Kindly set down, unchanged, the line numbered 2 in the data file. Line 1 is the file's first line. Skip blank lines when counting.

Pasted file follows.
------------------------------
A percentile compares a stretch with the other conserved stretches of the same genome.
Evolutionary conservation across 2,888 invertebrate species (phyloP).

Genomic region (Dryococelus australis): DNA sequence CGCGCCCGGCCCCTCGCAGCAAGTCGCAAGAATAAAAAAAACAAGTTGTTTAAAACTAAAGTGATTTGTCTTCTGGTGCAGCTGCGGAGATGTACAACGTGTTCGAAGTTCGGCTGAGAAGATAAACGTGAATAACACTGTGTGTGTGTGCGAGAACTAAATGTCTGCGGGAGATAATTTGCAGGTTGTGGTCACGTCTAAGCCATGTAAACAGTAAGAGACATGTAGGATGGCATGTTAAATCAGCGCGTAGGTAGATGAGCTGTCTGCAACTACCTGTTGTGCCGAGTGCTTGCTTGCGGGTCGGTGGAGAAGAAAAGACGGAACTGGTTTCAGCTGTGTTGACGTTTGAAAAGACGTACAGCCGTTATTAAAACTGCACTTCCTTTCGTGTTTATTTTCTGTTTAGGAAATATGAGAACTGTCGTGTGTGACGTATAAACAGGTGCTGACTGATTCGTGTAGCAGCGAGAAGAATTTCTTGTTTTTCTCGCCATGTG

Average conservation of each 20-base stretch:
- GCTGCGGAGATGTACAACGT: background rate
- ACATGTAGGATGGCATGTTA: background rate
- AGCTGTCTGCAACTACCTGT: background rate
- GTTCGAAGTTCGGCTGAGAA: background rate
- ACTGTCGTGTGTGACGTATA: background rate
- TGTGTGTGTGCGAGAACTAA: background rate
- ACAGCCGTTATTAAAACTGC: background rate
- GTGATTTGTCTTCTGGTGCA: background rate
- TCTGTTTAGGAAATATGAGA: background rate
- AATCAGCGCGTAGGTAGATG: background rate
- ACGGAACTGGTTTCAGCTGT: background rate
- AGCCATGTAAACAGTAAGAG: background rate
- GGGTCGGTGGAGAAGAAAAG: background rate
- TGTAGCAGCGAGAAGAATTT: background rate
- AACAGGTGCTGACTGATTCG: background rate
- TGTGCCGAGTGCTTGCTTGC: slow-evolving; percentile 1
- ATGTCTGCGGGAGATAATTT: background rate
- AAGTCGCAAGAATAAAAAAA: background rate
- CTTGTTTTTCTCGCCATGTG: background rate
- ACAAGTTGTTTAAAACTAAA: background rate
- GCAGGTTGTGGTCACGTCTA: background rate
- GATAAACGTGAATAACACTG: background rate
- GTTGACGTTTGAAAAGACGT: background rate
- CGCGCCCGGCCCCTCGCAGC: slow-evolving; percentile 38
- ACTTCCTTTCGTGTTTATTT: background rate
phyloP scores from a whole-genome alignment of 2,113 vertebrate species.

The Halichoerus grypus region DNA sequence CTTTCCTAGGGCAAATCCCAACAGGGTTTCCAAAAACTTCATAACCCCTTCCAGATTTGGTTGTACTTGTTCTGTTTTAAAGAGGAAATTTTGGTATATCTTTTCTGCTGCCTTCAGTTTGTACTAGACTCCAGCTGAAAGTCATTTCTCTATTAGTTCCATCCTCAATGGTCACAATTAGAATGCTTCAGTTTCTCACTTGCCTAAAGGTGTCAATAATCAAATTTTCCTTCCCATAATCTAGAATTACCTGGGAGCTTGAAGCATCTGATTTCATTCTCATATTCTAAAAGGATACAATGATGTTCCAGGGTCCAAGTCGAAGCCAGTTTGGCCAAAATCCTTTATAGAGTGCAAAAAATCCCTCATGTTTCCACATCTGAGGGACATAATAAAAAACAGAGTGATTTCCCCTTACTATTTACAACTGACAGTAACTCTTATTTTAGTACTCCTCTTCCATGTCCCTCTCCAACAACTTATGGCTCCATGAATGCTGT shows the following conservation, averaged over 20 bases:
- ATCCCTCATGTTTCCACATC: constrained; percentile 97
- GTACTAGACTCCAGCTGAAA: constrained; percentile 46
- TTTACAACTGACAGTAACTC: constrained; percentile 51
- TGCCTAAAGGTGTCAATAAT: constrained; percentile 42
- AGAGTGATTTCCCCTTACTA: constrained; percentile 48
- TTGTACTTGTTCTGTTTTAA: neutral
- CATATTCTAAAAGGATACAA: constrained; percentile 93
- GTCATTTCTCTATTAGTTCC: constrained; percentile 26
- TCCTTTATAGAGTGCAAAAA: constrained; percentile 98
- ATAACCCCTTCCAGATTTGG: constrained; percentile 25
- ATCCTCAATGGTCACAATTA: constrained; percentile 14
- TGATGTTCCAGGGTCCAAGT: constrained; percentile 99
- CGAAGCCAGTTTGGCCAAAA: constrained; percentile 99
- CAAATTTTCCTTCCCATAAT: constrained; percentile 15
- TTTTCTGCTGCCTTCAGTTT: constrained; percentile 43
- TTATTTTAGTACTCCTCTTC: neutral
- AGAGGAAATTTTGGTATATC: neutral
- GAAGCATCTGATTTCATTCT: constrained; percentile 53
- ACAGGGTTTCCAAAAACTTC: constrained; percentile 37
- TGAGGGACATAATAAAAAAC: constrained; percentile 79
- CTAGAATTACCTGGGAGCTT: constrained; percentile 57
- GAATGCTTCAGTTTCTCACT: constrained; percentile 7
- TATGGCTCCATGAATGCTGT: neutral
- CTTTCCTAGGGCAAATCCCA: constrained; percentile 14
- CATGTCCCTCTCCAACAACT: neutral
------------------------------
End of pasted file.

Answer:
Evolutionary conservation across 2,888 invertebrate species (phyloP).